JUBA (Reuters) - South Sudan denied on Friday that a businessman sanctioned by the United States was an adviser to President Salva Kiir, and said the decision to blacklist him was based on misleading information.
Benjamin Bol Mel was among several individuals from different countries whom the United States placed under sanctions on Thursday.
It said Mel had served as Kiir’s principal financial adviser as well as his private secretary, and that ABMC Thai-South Sudan Construction Company Limited, of which Mel is president, was suspected of getting preferential treatment in government contracts.
Ateny Wek Ateny, Kiir’s spokesman, said the assertion that Mel had business ties with the president “is not true”, and also denied that there were any official relations between the two men.
“He is not an adviser to the president and he should be treated as an individual.”
Ateny said most of the information the United States used to blacklist South Sudan officials was “misleading”.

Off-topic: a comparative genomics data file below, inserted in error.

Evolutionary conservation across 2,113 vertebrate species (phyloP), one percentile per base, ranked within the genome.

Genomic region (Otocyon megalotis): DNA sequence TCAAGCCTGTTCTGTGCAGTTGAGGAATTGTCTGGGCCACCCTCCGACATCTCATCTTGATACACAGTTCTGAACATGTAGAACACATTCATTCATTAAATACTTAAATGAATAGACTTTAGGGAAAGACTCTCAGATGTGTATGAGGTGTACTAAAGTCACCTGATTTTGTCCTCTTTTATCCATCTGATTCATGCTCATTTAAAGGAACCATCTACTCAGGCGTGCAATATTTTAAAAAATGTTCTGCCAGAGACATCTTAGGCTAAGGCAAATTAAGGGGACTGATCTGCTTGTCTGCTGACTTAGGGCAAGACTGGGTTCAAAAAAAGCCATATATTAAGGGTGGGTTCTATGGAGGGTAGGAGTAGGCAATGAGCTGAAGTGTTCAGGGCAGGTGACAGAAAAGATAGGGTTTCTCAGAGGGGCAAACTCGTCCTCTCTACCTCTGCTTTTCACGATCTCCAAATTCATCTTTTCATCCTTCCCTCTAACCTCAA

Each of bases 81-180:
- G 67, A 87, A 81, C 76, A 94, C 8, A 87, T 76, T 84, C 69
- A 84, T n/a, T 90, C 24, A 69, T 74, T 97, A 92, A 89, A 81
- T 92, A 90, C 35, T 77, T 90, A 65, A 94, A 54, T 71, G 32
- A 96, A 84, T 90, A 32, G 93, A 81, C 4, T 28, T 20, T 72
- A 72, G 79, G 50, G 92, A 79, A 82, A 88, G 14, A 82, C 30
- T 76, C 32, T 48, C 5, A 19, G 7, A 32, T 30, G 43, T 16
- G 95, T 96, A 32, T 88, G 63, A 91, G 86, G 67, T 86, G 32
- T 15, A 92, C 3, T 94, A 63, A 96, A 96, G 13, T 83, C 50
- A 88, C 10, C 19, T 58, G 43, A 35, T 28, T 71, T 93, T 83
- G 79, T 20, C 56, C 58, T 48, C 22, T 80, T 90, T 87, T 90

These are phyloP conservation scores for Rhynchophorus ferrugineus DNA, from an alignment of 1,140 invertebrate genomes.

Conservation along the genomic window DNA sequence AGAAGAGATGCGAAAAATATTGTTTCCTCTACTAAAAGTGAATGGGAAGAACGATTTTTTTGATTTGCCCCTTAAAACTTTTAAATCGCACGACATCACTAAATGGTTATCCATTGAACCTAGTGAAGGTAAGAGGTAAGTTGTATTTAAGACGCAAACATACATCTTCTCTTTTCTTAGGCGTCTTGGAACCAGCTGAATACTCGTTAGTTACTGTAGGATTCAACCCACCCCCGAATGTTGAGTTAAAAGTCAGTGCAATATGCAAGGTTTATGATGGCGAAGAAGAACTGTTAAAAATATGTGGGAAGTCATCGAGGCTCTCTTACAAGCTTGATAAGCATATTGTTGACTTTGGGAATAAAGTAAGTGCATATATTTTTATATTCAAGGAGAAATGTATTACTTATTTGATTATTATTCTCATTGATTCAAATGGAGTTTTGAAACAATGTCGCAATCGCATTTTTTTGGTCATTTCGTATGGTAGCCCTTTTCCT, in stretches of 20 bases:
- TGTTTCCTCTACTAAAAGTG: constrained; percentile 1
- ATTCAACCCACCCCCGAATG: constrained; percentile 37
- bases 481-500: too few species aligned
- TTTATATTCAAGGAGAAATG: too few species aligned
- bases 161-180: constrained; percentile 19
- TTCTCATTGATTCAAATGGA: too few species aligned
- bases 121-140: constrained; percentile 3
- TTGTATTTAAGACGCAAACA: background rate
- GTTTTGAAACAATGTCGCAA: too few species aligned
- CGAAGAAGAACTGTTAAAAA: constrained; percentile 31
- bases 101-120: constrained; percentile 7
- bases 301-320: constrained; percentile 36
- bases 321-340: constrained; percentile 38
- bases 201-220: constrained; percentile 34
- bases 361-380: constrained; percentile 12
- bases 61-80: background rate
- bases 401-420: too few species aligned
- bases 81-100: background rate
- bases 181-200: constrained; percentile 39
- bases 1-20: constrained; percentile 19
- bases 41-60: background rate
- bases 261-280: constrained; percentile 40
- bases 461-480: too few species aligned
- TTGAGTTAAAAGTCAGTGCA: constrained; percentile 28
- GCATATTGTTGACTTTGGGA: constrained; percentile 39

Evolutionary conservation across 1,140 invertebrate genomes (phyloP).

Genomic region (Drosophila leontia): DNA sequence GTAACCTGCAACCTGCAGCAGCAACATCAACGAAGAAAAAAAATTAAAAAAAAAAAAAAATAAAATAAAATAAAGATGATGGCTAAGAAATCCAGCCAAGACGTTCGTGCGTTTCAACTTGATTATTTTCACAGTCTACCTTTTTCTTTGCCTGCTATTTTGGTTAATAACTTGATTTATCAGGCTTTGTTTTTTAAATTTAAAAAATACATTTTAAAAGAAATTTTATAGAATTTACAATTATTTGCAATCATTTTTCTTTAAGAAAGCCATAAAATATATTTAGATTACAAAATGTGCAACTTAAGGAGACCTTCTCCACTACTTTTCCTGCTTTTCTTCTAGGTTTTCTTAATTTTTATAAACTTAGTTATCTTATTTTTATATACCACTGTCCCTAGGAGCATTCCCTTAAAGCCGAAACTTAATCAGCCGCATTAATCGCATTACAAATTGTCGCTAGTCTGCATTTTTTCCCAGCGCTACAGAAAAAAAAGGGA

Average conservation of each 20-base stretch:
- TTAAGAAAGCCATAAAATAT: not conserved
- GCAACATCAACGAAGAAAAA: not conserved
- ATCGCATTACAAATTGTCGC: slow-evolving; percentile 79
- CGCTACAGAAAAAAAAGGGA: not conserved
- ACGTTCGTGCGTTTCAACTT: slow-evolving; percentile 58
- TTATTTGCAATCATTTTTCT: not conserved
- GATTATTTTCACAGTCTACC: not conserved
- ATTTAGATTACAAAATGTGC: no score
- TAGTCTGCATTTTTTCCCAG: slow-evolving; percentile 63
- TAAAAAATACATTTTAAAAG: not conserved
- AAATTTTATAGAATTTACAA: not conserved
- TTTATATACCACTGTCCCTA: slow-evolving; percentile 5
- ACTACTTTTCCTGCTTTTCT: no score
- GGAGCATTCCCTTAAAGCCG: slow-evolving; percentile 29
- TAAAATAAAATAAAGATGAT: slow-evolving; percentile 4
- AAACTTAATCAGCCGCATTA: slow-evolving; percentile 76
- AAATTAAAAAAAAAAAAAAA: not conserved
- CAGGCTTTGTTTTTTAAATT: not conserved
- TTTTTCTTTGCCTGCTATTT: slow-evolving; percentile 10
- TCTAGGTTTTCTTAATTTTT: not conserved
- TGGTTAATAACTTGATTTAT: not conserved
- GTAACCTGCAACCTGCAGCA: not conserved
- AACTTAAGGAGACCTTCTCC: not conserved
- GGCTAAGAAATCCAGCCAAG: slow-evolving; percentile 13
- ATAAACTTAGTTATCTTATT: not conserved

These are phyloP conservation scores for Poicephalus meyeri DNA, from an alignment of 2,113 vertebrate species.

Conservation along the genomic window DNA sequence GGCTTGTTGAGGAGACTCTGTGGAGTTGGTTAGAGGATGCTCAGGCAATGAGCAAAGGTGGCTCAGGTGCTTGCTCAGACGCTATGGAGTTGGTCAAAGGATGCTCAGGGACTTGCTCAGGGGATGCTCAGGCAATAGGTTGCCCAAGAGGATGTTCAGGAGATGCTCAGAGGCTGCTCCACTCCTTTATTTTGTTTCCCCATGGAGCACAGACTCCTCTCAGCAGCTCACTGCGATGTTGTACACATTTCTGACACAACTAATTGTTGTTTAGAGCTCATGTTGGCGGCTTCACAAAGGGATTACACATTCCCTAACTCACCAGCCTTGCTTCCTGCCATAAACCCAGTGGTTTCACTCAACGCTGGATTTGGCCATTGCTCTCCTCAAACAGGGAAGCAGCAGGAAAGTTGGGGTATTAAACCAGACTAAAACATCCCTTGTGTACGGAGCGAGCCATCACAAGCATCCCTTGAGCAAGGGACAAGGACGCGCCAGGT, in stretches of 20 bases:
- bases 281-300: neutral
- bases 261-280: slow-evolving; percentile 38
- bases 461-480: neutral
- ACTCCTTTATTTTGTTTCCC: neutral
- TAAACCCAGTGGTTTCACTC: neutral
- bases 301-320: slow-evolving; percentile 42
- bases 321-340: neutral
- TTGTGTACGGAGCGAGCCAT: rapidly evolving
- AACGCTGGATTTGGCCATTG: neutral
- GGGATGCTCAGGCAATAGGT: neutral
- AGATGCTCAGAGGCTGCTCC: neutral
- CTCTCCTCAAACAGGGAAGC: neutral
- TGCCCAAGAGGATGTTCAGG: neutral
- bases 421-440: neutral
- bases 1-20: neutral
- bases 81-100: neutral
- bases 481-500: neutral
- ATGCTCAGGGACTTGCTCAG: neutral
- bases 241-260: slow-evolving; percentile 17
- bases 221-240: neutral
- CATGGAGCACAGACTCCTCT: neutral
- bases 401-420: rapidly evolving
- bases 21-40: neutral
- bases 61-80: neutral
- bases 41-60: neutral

South Sudan has been battered by a four-year civil war triggered by a disagreement between Kiir and his then-deputy, Riek Machar.
The fighting has left tens of thousands dead, displaced about a quarter of the population and left the oil-dependent economy moribund.
Rights activists have accused mostly government troops of killings, mass rapes, and looting and destroying property.
Several serving or former South Sudanese officials are already under U.S. sanctions for alleged roles in the conflict, including Malek Reuben Riak Rengu, the army’s deputy chief of the defense staff for logistics; former army chief Paul Malong; and Information Minister Michael Makuei Lueth.
The U.S. Embassy in South Sudan said on Friday that Mel was being punished for his “role, and that of his business network, in facilitating corruption”.
It said Mel was exploiting his connections with Kiir “to regularly engage in large scale government contracts worth millions of dollars for construction work that was not completed”.
Writing by Elias Biryabarema; Editing by Kevin Liffey